South Korean Foreign Minister Ban Ki-moon has been formally elected the next United Nations secretary general, in a vote in the General Assembly.
Ban Ki-moon will lead the UN for the next five years
The resolution, adopted unanimously, follows Mr Ban's nomination to succeed Kofi Annan by the UN Security Council.
Mr Annan is due to step down on 31 December after heading the UN for two five-year terms.
Mr Ban, 62, will be the first Asian to head the UN since Burma's U Thant, who held the post from 1961 to 1971.
The general assembly confirmed Mr Ban's appointment by acclamation - without a vote - on the basis of approval by all 192 members.
Afterwards he told delegates he was "deeply honoured" and vowed to use his position to ensure that the organisation achieved more.
"The true measure of success for the UN is not how much we promise, but how much we deliver for those who need us most," Mr Ban said.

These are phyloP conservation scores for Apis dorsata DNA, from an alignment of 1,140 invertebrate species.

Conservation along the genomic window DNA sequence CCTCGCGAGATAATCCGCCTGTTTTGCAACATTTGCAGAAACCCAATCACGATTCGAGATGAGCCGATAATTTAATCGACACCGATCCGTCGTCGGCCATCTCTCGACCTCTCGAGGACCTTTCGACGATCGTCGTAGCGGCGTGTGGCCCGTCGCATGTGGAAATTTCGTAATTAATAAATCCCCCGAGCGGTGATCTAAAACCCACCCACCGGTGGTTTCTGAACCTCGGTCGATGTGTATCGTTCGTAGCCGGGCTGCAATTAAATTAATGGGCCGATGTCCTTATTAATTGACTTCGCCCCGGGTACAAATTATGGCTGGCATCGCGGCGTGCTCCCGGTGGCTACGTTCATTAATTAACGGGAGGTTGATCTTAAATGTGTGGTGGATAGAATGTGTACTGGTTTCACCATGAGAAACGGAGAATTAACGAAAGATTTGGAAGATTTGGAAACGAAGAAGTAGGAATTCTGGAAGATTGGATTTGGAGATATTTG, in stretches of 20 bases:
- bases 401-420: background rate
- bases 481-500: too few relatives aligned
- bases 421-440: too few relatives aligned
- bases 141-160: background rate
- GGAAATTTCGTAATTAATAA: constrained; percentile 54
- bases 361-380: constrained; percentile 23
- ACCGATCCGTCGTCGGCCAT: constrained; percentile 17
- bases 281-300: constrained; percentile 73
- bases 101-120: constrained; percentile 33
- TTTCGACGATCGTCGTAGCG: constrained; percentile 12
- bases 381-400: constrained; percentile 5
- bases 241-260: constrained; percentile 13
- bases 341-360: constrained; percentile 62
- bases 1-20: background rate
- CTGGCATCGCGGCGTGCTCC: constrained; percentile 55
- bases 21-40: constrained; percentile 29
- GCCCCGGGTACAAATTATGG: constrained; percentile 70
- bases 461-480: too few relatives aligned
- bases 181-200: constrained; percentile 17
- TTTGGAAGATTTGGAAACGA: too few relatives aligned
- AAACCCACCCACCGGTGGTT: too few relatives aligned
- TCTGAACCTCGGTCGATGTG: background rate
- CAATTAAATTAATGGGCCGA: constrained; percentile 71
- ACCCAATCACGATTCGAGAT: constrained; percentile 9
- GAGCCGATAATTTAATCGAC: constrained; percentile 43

"The UN is needed now more than ever before," he added.
Mr Ban cited poverty, HIV/Aids, environmental degradation, protecting human rights and combating terrorism among his priorities.
He also mentioned reforms - a key demand of the US, the UN's biggest contributor - but hinted that he would lead the process at his own pace.
"We reform not to please others, but because we value what this organisation stands for," he said.
"We cannot change everything at once. But if we choose wisely, and work together transparently, flexibly and honestly, progress in a few areas will lead to progress in a few more."
Mr Ban's appointment comes as the UN is trying to resolve the crisis over North Korea's nuclear programme.
He has played key roles in dealing with the standoff, both as South Korea's foreign minister and as its ambassador to the UN.
There was a broad consensus within the UN that the next secretary general should be Asian.
Mr Annan congratulated his successor, hailing him as "a man with a truly global mind" with "exceptional qualifications".
One of six candidates for the post, Mr Ban came top of all four informal polls in the Security Council and his five rivals all quit the race.